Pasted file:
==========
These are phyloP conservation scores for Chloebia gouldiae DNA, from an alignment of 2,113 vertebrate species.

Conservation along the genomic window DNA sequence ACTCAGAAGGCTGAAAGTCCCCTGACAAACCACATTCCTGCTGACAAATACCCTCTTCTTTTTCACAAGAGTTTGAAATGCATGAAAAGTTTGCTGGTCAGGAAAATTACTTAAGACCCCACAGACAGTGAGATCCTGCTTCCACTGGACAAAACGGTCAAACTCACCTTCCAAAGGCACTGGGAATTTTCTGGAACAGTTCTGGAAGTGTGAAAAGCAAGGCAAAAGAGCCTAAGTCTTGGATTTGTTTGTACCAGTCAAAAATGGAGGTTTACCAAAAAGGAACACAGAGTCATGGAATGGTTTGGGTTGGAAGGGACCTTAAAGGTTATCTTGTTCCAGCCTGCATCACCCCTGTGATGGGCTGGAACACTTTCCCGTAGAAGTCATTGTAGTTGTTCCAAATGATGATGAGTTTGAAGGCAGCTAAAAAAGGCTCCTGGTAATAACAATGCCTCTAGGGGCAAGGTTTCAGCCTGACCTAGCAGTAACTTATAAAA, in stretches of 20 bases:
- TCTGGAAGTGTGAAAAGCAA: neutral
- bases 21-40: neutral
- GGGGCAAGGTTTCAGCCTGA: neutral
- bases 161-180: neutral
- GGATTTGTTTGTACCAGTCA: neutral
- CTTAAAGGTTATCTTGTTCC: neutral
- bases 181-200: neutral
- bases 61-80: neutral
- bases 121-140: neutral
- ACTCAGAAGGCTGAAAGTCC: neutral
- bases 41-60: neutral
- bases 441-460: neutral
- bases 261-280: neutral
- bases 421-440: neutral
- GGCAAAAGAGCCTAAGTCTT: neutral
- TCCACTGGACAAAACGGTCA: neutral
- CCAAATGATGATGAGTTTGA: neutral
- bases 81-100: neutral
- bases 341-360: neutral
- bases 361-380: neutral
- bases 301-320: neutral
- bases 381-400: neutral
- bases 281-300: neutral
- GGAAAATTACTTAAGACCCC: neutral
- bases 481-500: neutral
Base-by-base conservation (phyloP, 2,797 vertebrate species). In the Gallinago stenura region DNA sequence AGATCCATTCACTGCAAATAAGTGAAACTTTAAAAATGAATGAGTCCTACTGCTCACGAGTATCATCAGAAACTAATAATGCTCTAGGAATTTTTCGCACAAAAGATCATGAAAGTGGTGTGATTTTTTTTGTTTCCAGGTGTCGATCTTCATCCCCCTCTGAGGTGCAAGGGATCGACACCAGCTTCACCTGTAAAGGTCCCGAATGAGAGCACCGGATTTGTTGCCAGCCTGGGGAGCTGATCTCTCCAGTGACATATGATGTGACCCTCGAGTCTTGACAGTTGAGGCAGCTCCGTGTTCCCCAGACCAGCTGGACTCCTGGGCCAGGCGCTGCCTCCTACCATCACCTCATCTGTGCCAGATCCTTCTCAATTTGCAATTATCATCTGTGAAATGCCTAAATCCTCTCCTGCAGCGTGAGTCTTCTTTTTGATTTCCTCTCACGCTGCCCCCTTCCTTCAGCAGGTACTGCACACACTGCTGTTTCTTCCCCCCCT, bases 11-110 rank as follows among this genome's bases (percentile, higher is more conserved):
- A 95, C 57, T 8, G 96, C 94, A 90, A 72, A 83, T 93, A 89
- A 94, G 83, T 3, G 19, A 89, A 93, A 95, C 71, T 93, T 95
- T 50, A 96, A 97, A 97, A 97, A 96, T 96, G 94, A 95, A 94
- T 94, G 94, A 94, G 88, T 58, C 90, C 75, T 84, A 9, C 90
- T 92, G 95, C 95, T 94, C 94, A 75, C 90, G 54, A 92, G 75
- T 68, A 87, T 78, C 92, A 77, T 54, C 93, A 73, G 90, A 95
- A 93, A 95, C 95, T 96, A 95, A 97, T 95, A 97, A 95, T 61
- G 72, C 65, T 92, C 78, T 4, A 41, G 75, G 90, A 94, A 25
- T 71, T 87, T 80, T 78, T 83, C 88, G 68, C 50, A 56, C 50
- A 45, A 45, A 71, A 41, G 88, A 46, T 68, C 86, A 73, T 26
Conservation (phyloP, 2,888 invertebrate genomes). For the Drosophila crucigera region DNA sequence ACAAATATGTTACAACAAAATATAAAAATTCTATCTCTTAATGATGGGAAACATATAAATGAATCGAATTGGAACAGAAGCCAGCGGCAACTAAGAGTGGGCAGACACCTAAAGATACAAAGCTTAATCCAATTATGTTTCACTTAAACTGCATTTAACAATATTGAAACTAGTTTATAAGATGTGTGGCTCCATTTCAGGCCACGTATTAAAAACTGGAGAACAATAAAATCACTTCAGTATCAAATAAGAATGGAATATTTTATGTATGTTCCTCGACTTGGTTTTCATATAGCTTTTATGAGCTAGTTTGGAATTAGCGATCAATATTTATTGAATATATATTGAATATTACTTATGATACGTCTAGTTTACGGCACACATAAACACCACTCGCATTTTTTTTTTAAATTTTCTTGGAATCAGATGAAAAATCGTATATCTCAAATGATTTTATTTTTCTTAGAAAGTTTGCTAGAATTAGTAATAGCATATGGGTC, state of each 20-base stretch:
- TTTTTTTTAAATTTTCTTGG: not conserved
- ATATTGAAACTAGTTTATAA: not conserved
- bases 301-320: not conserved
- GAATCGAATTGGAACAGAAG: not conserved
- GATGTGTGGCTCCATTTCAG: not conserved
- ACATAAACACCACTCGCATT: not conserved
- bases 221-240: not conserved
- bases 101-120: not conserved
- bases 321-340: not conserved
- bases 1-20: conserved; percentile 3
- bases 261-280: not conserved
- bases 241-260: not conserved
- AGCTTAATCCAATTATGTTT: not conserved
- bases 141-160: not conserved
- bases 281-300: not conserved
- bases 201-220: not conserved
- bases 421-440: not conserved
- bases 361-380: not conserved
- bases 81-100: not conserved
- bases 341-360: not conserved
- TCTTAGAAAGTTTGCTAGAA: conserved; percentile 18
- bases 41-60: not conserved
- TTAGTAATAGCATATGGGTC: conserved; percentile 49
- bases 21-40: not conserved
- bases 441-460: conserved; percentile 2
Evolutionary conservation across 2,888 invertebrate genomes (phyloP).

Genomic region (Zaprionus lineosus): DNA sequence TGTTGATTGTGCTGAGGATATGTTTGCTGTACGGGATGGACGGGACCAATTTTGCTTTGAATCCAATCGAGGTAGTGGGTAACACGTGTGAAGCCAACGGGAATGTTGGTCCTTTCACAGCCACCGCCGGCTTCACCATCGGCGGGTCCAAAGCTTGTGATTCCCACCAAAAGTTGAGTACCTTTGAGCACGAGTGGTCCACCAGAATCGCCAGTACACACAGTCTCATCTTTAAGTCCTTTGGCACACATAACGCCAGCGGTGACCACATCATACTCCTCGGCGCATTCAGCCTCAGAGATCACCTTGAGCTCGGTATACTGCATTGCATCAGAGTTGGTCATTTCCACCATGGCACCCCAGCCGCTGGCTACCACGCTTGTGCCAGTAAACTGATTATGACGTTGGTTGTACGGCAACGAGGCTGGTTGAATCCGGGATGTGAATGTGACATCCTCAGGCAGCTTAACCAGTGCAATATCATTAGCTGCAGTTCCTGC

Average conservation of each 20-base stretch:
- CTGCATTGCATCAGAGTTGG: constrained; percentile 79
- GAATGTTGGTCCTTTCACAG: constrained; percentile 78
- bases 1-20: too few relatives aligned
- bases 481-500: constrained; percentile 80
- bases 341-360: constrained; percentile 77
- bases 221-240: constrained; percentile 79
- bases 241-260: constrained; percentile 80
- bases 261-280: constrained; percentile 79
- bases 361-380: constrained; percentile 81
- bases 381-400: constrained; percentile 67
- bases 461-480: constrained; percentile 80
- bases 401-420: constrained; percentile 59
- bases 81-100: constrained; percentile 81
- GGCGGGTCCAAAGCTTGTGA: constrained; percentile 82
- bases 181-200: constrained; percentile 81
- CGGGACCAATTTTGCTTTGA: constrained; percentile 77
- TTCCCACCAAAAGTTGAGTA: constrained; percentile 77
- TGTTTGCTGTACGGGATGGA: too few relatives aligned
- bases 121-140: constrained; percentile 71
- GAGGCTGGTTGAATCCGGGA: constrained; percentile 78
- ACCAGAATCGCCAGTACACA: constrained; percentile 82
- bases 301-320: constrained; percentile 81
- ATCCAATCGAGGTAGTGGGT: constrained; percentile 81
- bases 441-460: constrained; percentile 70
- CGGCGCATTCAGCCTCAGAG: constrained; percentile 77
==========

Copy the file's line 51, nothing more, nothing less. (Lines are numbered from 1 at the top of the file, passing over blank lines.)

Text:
- bases 241-260: not conserved